Take the 2-minute tour ×
Home Improvement Stack Exchange is a question and answer site for contractors and serious DIYers. It's 100% free, no registration required.

My bedroom is the hottest room in the house, and even with all the windows open and fans in them doesn't cool off as much as I would like when it's an acceptable temperature outside. And I prefer to sleep in a rather cool room since I find it easier to breath.

I have a window air conditioner that works perfectly in the summer, keeping the room nice and cool. But in the spring and fall, when it's cool outside (but not cool enough for me to be comfortable!) the AC will freeze over quickly.

What can I do to prevent it from freezing?

Are some window air conditioners better at working with lower outside temperatures? If so what would I be looking for?

share|improve this question
    
How cool is cool outside? –  The Evil Greebo Sep 4 '12 at 12:45
    
This time of year the temperature ranges from about 18-26C. –  Grant Sep 4 '12 at 12:50
    
For our Imperial Measurement users, that's 64-79F –  The Evil Greebo Sep 4 '12 at 12:57
    
And it's the outside grill - aka the heat ex changer - that's freezing over? Or the inside? –  The Evil Greebo Sep 4 '12 at 12:58
3  
Get the coolant pressure checked. It might be a bit low which is one reason this can occur. –  Steven Sep 4 '12 at 15:54

4 Answers 4

up vote 5 down vote accepted

A typical AC shouldn't freeze over in that temperature range unless it's running 24x7. Try turning it onto energy save mode and adjusting the thermostat so that it turns off for at least 10-15 minutes every 2 hours.

share|improve this answer
    
Take the AC off Maximum. Give the compressor a chance to shut off so the fins can defrost - set the temperature setting at a level where you can hear the compressor shut off from time to time. –  The Evil Greebo Sep 4 '12 at 13:17

As you may know, an air conditioner works by transferring heat between coils.

This process depends on being able to dissipate both the hot and cold sides effectively. Most devices are rated to sustain a certain maximum temperature differential between the hot side and the cold side.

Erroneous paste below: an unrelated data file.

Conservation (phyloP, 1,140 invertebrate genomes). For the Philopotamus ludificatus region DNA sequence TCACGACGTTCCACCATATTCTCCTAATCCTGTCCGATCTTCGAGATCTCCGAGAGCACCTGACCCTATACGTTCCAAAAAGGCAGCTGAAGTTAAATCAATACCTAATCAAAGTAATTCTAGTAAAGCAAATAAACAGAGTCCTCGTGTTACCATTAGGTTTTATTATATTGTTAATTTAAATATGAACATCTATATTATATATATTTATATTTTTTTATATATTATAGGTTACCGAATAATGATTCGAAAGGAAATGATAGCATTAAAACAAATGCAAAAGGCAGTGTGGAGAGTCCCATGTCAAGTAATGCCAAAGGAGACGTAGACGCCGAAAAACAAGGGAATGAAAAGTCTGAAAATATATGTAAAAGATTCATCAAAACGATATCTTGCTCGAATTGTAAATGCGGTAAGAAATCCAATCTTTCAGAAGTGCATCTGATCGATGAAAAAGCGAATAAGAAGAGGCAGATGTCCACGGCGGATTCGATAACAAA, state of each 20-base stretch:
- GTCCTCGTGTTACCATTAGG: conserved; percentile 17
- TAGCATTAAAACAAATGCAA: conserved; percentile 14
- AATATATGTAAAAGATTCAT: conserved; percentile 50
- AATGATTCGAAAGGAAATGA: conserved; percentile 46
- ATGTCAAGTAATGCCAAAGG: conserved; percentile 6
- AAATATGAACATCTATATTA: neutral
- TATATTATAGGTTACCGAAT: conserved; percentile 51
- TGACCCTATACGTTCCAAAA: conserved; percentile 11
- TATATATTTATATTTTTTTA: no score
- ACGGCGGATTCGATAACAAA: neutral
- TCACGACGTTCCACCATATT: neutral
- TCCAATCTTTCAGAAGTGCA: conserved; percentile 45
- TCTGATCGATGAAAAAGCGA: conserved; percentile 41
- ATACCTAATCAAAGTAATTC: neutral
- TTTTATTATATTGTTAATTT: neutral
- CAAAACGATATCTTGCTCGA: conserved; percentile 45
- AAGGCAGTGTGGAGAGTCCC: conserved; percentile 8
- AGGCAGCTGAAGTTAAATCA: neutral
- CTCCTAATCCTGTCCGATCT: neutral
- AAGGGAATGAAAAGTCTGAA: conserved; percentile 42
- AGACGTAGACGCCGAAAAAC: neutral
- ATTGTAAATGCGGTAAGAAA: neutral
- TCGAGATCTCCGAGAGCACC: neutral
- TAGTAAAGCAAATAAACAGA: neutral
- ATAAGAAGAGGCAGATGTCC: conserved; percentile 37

In your case, the "hot" side is cold enough where the "cold" side gets cold enough to freeze.

However, since we presume that your room isn't intentionally being kept below freezing we can also presume that the reason it freezes is because the "cold" side isn't being warmed enough by your cooler air (as cooler air will less readily release its heat to the cold coil than warmer air).

A simple solution is turn your AC's fan up. Increase the airflow across the evaporator and it should be able to cool more without freezing. If your fan is already on maximum then you could find another way to increase airflow or you could turn your temperature up.... Perhaps your unit is simply not large enough to do the job you're after.

share|improve this answer
2  
Cleaning the filter, is a good way to increase air flow. Most people don't even realize there is a filter, so it never gets cleaned. –  Tester101 Sep 4 '12 at 15:37
    
The filter definitely gets cleaned regularly. I suspect the unit I have just isn't up to the job. –  Grant Sep 4 '12 at 17:29

Turn it off, or set to fan/exhaust only and take advantage of that cool outside air.

share|improve this answer
1  
The OP explicitly states that fans alone are not enough to cool the room to a comfortable temperature for him. –  Niall C. Oct 23 '12 at 14:04

Instead of trying to get the air conditioner to fight with the heating system, I'd focus on trying to balance the heating system so that opening the windows is sufficient. A good HVAC technician should be able to help you out.

share|improve this answer

Your Answer

 
discard

By posting your answer, you agree to the privacy policy and terms of service.

Not the answer you're looking for? Browse other questions tagged or ask your own question.